The hope of the team was that, with judicious placement of test pits (units) alongside the original two-room structure’s foundations, an ash layer would be found and confirm the origin of the building as that of the trading post that had burned. Test pit after test pit was dug, revealing many interesting aspects of the building, but finding no evidence of ash from the 1851 fire. The mystery of the origin of the ranch house continued.
The team and the owner acquired a third round of funds for the final step of the restoration. Included in the funding was archaeological testing at both the current resource, the ranch house and at a nearby site thought by some to be the Jonathan T. Warner Trading Post and Store Site. (Fig. 5). Complete details were described in an unpublished two volume report entitled, Two Forks In The Road: Test Excavations Of The Ranch House At Warner’s Ranch (Warner – Carrillo Ranch House) and Site of Jonathan T. Warner’s House and Store by Stephen R. Van Wormer and Susan D. Walter of Walter Enterprises in July 2011
4.3.1 Ranch House Research Design and Results
The archaeological research program had two distinct areas of focus. One was the examination of the Warner’s Ranch House. The other was directed at characterizing the remains at the potential Jonathan T. Warner Trading Post and Store Site. Specifically, the excavation and analysis program focused on two research issues for the ranch house.
- To determine if any association or identification of the building as the Trading Post of Jonathan T. Warner and his family from 1849 to 1851, and its destruction by fire could be established.
- To acquire data about the structural evolution of the building, focusing specifically on foundation construction and the presence of packed earthen surfaces or floors on the inside of the building under the present wooden floors.
Foundations and Findings
The long history of the Ranch House evolution is apparent in several features encountered during excavation. The foundations document a building that expanded over a period of time. Although all are cobble or field stone footings typically used for supporting adobe block walls, each is different. On the south wall, smaller water worn cobbles make up the bottom course of stones with larger water worn granite cobbles on top. On the center wing in the Entry Room, a single course of irregular shaped granitic field stones was used. On the north wall the bottom course of the foundation is made up of large granite field stones that show little wear from water, with smaller water worn cobbles in the top course. The three distinct ways in which these foundations were assembled strongly suggest that they were not built by the same individuals, and certainly not at the same time.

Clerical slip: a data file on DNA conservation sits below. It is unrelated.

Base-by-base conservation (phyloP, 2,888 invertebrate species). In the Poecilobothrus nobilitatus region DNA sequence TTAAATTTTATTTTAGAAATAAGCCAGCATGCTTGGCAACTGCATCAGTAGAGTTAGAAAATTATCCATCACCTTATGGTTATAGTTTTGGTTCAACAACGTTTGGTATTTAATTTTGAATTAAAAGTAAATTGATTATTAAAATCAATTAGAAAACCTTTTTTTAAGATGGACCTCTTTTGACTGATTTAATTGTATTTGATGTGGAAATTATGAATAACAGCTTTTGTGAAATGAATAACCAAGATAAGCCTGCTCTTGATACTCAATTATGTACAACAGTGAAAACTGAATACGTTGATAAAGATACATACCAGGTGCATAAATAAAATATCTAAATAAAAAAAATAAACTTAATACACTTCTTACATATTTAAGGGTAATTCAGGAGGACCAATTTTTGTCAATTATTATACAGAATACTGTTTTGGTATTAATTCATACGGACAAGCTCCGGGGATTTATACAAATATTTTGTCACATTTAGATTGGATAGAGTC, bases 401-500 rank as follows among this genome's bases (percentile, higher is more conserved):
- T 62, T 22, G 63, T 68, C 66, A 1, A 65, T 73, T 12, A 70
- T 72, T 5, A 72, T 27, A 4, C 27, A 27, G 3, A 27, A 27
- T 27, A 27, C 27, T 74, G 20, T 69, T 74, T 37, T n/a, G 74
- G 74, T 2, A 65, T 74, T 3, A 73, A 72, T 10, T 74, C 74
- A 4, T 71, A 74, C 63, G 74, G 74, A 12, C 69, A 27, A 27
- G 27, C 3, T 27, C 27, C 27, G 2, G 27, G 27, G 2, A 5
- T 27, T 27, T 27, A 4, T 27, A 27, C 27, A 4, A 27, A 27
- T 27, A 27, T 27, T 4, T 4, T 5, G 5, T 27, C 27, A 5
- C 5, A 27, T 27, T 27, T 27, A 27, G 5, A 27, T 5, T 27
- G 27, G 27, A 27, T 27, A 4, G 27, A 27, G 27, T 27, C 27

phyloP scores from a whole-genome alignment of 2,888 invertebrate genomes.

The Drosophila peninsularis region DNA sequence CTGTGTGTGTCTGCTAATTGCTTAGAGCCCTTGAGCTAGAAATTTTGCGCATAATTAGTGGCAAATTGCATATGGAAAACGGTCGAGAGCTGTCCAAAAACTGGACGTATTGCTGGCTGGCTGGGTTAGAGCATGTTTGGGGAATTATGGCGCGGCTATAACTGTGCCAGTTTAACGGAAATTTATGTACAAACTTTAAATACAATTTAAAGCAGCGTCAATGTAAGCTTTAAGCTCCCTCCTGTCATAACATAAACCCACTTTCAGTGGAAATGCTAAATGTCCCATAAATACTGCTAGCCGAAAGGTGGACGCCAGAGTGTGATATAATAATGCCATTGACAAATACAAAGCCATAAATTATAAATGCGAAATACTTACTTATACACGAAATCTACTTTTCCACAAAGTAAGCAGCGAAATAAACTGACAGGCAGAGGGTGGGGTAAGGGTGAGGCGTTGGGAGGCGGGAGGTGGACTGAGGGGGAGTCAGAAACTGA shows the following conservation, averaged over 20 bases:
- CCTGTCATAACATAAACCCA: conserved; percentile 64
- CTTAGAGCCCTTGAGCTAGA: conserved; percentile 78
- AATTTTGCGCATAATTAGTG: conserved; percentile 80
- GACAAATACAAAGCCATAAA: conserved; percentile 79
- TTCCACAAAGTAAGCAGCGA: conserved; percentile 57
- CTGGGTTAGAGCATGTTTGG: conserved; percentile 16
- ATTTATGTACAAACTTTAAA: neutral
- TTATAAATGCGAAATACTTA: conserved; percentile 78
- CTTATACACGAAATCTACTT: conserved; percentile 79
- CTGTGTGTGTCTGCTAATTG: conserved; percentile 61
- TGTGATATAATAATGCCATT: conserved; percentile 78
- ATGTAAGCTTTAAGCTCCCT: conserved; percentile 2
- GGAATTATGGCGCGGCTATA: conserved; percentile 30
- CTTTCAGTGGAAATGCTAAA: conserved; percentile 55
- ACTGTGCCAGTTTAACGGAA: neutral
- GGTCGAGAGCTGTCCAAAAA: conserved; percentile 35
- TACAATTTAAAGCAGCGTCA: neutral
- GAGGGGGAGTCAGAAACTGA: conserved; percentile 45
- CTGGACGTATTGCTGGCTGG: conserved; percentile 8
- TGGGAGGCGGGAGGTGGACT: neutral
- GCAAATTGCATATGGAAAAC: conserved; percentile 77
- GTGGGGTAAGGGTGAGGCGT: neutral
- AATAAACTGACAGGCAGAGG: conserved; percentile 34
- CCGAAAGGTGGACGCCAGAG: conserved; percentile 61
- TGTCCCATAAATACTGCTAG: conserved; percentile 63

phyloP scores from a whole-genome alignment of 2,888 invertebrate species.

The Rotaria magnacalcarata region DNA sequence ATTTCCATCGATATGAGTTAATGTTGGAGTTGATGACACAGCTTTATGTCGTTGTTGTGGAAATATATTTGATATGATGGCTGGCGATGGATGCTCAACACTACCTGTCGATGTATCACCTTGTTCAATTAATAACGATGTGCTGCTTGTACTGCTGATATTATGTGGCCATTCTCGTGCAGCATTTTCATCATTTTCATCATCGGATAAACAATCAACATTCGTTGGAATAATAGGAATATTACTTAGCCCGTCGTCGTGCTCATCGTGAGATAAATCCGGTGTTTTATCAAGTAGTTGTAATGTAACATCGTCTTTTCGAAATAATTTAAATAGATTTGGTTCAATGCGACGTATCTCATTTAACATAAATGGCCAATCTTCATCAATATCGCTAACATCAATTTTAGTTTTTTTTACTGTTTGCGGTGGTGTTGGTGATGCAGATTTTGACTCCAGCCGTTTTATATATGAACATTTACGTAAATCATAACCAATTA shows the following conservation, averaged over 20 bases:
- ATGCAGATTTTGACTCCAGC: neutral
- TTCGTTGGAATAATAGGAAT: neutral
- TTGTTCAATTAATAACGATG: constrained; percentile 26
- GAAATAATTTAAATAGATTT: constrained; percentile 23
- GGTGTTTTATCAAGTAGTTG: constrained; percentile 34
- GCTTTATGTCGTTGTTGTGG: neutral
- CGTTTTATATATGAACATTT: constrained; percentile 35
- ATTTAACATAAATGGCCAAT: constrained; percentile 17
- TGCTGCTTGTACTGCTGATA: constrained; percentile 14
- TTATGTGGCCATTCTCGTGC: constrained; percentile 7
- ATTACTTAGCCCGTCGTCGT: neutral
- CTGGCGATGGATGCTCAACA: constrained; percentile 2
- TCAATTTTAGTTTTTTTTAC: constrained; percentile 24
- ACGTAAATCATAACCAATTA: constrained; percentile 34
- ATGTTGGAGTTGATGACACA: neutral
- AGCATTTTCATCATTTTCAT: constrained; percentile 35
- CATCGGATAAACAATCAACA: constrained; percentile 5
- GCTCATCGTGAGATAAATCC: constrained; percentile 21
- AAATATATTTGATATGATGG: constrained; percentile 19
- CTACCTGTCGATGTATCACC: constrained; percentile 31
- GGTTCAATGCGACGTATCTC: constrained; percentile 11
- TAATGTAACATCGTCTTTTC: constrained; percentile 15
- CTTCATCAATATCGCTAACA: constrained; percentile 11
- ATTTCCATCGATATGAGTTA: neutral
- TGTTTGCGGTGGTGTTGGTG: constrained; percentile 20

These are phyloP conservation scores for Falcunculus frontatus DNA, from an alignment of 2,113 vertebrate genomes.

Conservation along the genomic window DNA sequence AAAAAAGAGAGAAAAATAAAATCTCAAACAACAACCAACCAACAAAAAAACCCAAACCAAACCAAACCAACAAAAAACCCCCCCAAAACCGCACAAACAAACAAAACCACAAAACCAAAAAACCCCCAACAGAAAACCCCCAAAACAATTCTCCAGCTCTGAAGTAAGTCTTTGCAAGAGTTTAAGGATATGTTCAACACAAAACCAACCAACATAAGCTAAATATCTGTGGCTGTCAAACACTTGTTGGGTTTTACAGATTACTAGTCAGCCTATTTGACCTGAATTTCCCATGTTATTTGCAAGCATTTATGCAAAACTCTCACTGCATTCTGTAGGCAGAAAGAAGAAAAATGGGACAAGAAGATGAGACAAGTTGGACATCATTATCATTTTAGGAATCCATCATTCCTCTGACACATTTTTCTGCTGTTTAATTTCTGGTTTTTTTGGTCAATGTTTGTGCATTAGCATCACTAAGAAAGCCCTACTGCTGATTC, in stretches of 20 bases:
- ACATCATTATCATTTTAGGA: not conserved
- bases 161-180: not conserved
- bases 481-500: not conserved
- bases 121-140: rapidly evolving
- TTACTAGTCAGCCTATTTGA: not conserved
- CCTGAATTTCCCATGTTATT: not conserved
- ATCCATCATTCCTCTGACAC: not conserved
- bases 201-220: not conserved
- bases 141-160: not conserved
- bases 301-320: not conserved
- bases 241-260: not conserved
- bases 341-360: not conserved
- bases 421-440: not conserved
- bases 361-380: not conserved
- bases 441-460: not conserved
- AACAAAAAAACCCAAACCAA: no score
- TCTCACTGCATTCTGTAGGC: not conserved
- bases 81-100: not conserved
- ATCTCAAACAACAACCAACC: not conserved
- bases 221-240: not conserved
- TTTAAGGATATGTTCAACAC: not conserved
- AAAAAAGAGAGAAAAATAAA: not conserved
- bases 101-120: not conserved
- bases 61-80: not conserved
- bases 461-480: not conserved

In addition to wall foundations, interior excavations revealed remains of early floors and surfaces. In the Entry Room (101), two earthen floors and a wooden floor constructed with square nails give testimony to the extended use of the Central Wing. A lower packed earthen floor was the original floor in this room. It was later replaced with a second upper packed earthen floor. Finally, the current wooden floor was put in. The fact that it is constructed entirely with square cut nails strongly suggests that it was built before the early 1890s and certainly dates it before 1910.
Excavation in the interior of the south wing uncovered a cobblestone and mud mortar grouted floor in Room 103. In Rooms 102 and 103, compact surfaces were found below a layer of loose sandy soil unlike the packed earthen floors in Room 101, these layers consisted of the packed light brown-tan sandy loam soil found throughout the site. Excavations inside the North Wing uncovered the remains of a packed earthen floor in Room 107.
Finally, it should be noted that such improvements as wooden floors, stone facings on the base of the east and west wall, and board and batten siding along the south and west sides of the south wing appear to be part of a general rehabilitation of the building that can be documented by its appearance in photographs taken during the 1890s and first decade of the 20th century. It would appear that during the Vail ranch period beginning in 1888, the building was rebuilt as a family home for the company’s foremen and achieved its current configuration and appearance.
Artifact activity profiles for the South and Central Wings were dominated by munitions, household, and garment items. Conditions of the soil layers where the artifacts occurred preclude a definite direct association between the material and the activities that occurred in these rooms. In the North Wing artifact activity profiles were dominated by hardware, personal, garment and consumer items.
The most significant artifact concentration found on the exterior of the building was in Unit 04-8. Artifacts included consumer, kitchen, garment and household items as well as building materials. In addition, various pieces of Native American pottery were found as well as a stone mano, and a stone metate fragment. This assemblage was dominated by kitchen items, followed by household items, lithics and hardware. The deposit appears to be a kitchen and household refuse pit dating from the 1860s when the Carrillo family occupied the Ranch House. It contained the same types of materials and similar activity profiles as refuse deposits from the same period encountered at the J.T. Warner Trading Post and Store Site.
Finally, no evidence for the occupation of this site or the building by the Jonathan T. Warner family from 1849 to 1851 was encountered. There were no substantial artifact deposits dating from this time period and no evidence of a significant fire that could be attributed to the Indian attack and destruction of Warner’s house and store in 1851.
4.3.2 Jonathan T. Warner Trading Post and Store Site Research Design and Findings
At the Jonathan T. Warner Trading Post and Store Site the excavation and analysis program focused on the following research issues:
- If any association or identification of the Ranch House building and site as the residence of Jonathan T. Warner and his family from 1849 to 1851, and its subsequent destruction by fire could be established?